I arrived in Jordan a week ago. Our first reaction coming out of the plane in the middle of the night was: “Oh my God! We’re in the Middle East!” and trying so hard to picture what it meant. Kasia and I both went on a trip to India two years ago and thus had a similar background to set the comparison. However, we soon realized that there isn’t much comparison to be made. It is a completely different place!
At first, we stayed in a hostel dowtown, in a neighborhood called “Al Balad.” This neighborhood is full of shops of all kinds and of cheap restaurants and cafés and is very busy during the day. There are a lot more men than women, especially in the restaurants (in some, women are not even allowed). The few women that we saw were mostly covered, and some fully covered. To walk around the streets surrounding our hotel gave us the idea that what we generally expect from a Muslim country is true, and that Jordan was even more conservative than we expected. A couple of days later, we were proved wrong when walking up-hill (Amman is very hilly) away from Al Balad, we discovered a much wealthier neighborhood called Jabal Amman. A lot more women, a lot less head scarves, cleaner and more expensive were our first observations. We thought this was the wealthy part of Amman and were quite shocked by the contrast, but only to be told the next day that this was just a middle-class neighborhood! Since then, Kasia and I have been trying to figure out what Amman is, perhaps over-analyzing each and everything we see.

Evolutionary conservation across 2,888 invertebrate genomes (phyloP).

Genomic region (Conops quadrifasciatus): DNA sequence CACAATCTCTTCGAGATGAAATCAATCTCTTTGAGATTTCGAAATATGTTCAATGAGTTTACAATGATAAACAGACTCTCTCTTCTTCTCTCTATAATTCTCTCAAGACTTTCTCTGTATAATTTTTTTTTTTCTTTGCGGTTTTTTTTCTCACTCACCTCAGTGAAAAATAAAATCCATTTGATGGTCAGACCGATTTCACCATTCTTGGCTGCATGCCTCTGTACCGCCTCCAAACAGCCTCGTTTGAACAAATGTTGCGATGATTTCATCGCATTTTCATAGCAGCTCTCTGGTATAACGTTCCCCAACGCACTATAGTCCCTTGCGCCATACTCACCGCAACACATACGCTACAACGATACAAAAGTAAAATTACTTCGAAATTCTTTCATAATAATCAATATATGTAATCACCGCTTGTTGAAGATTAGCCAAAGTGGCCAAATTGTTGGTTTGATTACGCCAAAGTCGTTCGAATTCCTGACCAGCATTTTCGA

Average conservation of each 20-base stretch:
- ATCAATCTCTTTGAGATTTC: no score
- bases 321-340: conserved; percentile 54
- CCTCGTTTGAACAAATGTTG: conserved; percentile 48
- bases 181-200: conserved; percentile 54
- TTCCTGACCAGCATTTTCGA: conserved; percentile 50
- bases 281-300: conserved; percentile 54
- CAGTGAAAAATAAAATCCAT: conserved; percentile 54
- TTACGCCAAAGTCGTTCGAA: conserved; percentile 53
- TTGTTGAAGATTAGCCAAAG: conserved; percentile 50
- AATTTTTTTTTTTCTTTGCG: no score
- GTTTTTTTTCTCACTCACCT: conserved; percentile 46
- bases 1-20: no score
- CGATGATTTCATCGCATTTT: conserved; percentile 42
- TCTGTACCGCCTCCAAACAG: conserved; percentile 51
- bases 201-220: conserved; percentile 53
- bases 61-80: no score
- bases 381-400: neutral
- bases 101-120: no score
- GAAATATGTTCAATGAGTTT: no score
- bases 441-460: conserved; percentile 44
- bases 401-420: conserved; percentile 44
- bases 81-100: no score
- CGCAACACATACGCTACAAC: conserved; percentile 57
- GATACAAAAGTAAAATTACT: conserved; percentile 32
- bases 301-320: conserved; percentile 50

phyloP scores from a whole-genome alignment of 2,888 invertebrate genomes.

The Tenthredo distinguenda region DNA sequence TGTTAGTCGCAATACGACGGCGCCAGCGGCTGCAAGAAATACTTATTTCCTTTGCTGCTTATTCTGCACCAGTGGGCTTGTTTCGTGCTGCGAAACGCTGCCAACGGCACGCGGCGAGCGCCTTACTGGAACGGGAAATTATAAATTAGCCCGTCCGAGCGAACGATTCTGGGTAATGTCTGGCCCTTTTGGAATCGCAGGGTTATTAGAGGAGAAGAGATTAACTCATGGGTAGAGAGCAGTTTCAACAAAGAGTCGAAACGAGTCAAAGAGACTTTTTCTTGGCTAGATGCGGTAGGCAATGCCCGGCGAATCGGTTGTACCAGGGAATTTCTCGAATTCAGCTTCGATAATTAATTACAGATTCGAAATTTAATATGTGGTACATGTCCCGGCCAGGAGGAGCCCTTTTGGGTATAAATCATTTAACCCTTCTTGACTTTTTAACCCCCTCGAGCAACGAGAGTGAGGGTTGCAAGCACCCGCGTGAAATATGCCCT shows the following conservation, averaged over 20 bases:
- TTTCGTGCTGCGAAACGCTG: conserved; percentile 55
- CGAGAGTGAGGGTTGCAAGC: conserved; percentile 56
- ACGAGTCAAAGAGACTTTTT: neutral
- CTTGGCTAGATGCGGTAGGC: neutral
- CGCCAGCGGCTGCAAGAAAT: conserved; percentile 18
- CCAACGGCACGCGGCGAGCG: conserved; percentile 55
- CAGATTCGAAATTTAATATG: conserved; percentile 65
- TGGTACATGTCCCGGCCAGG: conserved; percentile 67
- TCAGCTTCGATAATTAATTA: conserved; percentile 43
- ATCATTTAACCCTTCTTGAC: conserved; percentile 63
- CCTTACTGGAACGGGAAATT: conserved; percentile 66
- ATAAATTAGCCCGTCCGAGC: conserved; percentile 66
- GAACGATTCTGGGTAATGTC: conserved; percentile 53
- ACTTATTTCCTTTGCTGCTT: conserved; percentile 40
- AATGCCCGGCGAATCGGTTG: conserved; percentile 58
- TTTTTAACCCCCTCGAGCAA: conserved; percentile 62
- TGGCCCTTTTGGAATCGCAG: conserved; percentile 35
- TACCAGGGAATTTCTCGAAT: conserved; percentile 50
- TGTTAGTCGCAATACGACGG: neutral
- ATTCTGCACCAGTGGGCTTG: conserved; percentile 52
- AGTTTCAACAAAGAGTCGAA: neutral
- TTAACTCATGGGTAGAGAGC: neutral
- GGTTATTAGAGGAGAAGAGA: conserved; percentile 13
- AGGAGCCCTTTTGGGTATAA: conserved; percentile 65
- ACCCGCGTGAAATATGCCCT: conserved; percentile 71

We have finally settled at Zain Hostel, a hostel for female students located within a five-minute walk from the university. We live in a fully furnished studio with another girl from our language program. The place is by far the most luxurious hostel I have ever seen and the staff is very welcoming. Most of them speak almost no English which gives us a great opportunity to practice. We also “enjoy” the daily and nightly call for prayer from the Mosque on the other side of the street. At times, it is really beautiful, but at 3:30 in the morning we found it more loud than anything else, especially because it goes off three times in a half hour.
Surprisingly, everyone we have met so far, i.e. the staff at the hostel, at the university, taxi drivers, understand when we speak Arabic. In fact, it is much easier to learn and remember words in a country where you are surrounded by Arabic at all times. However, starting class last Sunday made us aware of our limitations, especially in terms of vocabulary. For instance, we know how to say “United Nations” in Arabic, but not yet our body parts or fruits and vegetables. To say the least, the vocabulary lists from our course at McGill were quite random. Nevertheless, our grammar skills allowed us to enroll into the pre-intermediate level, just were we expected to be. Our main teacher is named Dr. “Awesome”, really! He is very passionate and expressive when he teaches. In fact, most of the teachers don’t know much English and must sometimes use the funniest body language in order to make us understand what the new vocabulary is about. We met our second professor today and she seems to be a very sweet lady.
I will tell you more about the University and our daily discoveries in later posts. I must go do my homework! Salam